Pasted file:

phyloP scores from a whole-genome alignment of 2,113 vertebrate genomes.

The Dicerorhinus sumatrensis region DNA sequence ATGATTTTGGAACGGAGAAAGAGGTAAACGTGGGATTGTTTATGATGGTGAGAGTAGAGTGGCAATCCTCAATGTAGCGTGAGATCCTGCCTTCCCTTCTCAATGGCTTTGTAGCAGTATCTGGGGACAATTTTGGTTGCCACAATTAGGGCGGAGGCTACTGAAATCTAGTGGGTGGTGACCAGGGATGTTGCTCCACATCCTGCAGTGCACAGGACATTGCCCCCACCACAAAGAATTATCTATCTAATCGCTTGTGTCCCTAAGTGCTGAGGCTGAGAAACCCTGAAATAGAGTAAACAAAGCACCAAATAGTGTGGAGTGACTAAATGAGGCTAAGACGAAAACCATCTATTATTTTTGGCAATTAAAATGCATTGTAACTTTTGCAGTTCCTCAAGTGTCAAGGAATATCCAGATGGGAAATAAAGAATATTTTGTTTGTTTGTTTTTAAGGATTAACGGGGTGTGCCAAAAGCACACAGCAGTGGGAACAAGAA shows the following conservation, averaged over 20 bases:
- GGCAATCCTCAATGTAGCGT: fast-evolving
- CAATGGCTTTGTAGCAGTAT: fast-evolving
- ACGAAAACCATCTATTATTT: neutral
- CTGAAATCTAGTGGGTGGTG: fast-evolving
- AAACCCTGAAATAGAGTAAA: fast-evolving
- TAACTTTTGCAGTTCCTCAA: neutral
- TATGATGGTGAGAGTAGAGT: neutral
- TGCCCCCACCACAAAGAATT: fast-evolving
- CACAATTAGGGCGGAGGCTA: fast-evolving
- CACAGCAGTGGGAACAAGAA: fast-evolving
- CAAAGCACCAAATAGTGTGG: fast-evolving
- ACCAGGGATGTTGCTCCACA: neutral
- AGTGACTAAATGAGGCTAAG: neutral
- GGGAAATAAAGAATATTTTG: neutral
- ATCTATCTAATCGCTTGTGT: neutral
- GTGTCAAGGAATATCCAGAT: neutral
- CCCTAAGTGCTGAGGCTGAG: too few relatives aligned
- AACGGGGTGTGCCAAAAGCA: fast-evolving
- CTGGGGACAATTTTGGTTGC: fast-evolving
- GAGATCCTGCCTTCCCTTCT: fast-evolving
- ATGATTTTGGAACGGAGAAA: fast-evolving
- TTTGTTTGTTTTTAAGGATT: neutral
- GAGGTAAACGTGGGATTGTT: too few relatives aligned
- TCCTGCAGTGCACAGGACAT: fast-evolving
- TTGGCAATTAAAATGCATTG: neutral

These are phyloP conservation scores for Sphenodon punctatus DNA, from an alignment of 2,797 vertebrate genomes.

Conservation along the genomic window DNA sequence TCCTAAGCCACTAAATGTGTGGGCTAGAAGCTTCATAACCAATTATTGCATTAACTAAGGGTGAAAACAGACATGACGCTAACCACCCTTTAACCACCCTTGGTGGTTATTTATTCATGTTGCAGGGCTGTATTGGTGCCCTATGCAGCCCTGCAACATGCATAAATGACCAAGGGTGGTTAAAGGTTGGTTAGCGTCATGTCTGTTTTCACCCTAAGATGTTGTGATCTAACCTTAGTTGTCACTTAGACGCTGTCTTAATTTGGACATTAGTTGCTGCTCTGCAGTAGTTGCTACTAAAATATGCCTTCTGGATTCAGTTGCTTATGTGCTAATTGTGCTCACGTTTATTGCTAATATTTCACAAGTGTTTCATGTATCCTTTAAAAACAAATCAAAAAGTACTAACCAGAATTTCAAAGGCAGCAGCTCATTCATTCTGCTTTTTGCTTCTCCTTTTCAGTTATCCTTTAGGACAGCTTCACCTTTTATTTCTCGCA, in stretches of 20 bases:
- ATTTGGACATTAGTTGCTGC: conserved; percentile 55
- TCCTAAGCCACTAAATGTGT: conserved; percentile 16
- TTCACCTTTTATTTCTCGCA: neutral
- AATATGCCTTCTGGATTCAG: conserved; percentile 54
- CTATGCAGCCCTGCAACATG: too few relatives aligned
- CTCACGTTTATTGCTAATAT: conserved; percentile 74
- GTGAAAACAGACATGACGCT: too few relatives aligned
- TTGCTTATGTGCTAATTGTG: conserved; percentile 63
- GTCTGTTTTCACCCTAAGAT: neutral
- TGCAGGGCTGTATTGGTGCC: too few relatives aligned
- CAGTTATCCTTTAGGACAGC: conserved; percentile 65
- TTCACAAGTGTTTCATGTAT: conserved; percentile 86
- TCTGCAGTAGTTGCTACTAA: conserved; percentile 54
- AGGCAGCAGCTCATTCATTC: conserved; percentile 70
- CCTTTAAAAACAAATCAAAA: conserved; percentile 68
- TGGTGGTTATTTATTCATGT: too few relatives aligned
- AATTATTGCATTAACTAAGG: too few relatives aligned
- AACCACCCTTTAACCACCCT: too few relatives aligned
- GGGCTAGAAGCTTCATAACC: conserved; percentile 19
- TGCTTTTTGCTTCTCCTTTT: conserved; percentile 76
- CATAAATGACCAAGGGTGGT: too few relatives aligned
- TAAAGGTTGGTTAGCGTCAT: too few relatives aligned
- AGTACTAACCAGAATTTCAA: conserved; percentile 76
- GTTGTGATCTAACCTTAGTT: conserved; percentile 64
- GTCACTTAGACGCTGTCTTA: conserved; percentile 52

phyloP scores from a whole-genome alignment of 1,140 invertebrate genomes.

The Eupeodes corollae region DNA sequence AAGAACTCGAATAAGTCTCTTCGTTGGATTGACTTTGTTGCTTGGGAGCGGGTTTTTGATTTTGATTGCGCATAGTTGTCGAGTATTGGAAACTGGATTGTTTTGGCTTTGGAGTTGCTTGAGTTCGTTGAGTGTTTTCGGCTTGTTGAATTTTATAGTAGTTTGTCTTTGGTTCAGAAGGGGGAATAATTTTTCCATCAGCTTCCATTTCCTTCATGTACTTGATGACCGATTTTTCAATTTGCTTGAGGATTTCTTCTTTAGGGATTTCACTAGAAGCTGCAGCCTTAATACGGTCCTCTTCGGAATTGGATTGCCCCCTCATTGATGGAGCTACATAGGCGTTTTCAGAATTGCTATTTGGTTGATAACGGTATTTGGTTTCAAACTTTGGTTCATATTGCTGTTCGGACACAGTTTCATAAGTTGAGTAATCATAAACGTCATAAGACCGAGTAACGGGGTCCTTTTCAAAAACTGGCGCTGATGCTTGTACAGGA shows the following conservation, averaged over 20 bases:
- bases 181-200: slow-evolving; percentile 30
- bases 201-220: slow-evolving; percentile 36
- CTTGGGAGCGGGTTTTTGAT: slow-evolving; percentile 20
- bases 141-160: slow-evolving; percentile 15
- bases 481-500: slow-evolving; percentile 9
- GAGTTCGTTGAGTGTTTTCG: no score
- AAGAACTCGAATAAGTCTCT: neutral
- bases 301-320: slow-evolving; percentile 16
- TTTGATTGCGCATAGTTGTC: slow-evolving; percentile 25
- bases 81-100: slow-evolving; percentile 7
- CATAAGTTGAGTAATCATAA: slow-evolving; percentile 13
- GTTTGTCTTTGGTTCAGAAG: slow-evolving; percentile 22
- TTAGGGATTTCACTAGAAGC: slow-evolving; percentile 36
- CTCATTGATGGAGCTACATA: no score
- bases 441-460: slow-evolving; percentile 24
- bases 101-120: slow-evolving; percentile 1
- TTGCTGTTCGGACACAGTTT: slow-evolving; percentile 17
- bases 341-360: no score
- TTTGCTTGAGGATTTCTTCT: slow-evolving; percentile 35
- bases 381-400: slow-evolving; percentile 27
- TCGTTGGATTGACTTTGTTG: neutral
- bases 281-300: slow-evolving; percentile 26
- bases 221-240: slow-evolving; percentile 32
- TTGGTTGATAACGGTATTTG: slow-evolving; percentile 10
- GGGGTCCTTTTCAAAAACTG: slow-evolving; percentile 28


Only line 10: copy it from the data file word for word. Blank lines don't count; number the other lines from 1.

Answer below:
- TGCCCCCACCACAAAGAATT: fast-evolving